Robert Wesley Amick


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ROBERT WESLEY AMICK (AM. 1879-1969)


Robert Wesley Amick was a painter, teacher and illustrator. He was born October 15, 1879, in Canon City, Colorado. Amick was one of six children born to rugged pioneer stock. He was raised in the West with scenes of the everyday cowboy life.

After a common school education, Amick went to the University of Pennsylvania in 1900, to study law. Shortly thereafter, he transferred to Yale University at New Haven, Connecticut, where he graduated with a law degree in 1903. He had been doing pen and ink drawings, as a little boy, and worked for a short time in the art classes at Yale. However, he was discouraged by the law professors to continue his unmistakable talent in art due the lack of financial stability that came with the life of an artist.

Amick began to practice law in Ohio, yet, his longing to be an artist became too much of a burden. Amick left his law practice to study art seriously. He moved to New York and began to study under private tutors and entered the Art Students League. He acquired that technical expertise which is essential and a marked characteristic of his canvases. He began his art career by illustrating for many of the popular magazines and periodicals of his day, such as Harper’s, Scribner’s, The American, Redbook, Harperís Bazzar, and Metropolitan. This work earned him a comfortable living, and membership in the Society of Illustrators in 1913. In his New York studio, he began to express himself on canvas with oils.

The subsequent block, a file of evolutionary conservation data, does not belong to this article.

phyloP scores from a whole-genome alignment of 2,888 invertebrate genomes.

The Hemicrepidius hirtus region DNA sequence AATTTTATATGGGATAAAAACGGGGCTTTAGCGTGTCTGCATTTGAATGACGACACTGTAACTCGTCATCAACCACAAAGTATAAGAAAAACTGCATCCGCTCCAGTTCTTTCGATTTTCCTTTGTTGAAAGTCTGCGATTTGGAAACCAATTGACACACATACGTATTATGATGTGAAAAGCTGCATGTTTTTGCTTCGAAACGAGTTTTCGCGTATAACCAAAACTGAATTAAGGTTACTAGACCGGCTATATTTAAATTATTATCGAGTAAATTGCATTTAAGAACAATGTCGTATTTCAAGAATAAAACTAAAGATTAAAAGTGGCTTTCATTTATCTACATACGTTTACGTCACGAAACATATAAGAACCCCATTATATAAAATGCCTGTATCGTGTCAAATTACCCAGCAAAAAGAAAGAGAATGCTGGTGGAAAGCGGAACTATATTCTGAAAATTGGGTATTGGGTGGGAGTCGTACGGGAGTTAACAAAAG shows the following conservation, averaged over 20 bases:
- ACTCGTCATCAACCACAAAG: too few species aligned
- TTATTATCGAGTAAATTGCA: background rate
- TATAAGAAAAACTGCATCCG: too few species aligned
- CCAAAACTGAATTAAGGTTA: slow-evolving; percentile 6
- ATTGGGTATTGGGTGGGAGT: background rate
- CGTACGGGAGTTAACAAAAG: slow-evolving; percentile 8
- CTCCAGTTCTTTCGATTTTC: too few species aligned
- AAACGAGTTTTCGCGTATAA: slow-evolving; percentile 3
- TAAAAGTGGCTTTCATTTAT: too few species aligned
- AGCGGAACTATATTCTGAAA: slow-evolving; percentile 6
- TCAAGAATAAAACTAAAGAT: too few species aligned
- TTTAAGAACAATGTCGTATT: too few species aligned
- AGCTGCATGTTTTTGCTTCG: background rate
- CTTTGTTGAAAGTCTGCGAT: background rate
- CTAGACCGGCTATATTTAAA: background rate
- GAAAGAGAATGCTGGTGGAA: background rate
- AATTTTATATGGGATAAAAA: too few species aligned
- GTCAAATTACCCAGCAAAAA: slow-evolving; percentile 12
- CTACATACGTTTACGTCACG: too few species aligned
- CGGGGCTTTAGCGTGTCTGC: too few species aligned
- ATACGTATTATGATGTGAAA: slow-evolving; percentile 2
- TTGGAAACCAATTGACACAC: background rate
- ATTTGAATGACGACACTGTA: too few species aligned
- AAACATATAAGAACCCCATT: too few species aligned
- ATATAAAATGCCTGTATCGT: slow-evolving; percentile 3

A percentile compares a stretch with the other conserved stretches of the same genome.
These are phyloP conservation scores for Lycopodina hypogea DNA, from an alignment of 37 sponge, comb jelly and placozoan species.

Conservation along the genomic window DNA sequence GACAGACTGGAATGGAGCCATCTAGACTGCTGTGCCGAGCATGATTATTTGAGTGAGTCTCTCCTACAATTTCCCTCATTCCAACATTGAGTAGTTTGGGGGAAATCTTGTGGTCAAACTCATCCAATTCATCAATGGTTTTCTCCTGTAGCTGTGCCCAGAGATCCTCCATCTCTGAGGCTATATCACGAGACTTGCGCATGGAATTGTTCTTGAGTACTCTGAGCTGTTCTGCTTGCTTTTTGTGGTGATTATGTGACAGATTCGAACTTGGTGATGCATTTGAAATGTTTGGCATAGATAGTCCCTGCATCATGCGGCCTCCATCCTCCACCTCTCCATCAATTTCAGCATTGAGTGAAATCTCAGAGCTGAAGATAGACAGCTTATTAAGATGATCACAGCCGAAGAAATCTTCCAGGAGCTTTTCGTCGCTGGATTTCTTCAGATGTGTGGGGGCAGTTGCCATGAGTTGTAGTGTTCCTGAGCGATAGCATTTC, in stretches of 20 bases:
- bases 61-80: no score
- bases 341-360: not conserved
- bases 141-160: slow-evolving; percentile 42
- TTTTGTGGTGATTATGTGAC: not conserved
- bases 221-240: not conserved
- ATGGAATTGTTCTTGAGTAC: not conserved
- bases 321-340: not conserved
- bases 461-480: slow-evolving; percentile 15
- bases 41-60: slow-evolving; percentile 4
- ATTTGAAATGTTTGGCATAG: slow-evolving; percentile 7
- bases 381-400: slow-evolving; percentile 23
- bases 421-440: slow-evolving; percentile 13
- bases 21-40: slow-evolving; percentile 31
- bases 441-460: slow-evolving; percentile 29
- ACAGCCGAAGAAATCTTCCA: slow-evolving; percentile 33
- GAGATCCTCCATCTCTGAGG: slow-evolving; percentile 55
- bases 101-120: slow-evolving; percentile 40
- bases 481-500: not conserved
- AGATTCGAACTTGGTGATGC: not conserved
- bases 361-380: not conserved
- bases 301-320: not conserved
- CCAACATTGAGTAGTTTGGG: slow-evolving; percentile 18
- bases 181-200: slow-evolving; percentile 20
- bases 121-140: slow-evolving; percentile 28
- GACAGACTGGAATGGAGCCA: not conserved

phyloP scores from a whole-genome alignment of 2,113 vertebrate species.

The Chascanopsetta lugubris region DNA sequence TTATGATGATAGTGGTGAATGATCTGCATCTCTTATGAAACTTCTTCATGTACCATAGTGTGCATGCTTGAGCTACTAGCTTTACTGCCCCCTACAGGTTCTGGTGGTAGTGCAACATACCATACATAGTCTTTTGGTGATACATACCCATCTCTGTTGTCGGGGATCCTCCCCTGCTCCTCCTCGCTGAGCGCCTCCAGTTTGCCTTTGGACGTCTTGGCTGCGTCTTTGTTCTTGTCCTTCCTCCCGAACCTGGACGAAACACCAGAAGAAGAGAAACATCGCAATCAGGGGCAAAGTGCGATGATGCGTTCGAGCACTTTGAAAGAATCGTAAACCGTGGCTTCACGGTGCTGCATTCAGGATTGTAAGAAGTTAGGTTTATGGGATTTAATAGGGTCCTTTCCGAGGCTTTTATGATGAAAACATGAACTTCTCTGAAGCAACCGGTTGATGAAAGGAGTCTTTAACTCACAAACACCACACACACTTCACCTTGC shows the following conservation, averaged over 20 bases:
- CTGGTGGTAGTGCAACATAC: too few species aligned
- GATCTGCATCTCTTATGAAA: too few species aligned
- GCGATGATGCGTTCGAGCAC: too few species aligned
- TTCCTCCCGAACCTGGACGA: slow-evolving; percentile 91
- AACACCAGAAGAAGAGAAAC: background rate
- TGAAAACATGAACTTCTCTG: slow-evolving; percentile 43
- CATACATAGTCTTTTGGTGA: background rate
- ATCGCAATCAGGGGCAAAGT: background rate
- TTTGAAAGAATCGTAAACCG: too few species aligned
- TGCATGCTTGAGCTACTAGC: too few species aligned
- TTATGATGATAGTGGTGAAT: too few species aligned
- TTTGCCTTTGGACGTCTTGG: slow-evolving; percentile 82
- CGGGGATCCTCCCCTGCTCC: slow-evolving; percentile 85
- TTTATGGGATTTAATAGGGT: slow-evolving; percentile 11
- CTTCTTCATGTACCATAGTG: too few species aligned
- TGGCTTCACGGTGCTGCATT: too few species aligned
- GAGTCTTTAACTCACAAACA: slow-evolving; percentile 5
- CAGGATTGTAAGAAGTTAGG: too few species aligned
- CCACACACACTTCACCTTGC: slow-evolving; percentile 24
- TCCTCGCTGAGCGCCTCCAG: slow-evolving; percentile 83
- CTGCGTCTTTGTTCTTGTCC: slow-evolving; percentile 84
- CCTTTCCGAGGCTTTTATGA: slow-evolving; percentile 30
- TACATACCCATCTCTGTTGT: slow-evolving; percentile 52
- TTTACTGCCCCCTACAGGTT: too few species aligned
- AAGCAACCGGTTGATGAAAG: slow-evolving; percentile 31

Amick’s abiding affection for the scenes of his childhood, and the romantic phase of our early western history, were the two greatest influences on his work. They became the dominant motive and mission in his life and were reproduced in his oil paintings. His vivid colors, dynamic action and realistic portrayal of the western scenes made his works extremely popular with the calendar and lithographic companies during the 1920s and 1930s. His love of the mountains, azure sky, sharply etched light of the shadows of the sun, the vivid coloring of the arid sky, and cowboys and horses became his artistic trademark.

While Amick’s individual canvases may be found in most of the major private collections and museums of Western Art in the United States, perhaps he is best known for twelve of his subjects that have been reproduced in art prints for use in American schools. He was known as one of the foremost horse portrait painters. The portrait of Man O’ War is perhaps his most memorable work.

In his later years, Amick resided in Old Greenwich, Connecticut and spent much of his time as a portrait painter and an instructor in art classes. He died in 1969. Amick left a heritage for students and connoisseurs of Western Art.



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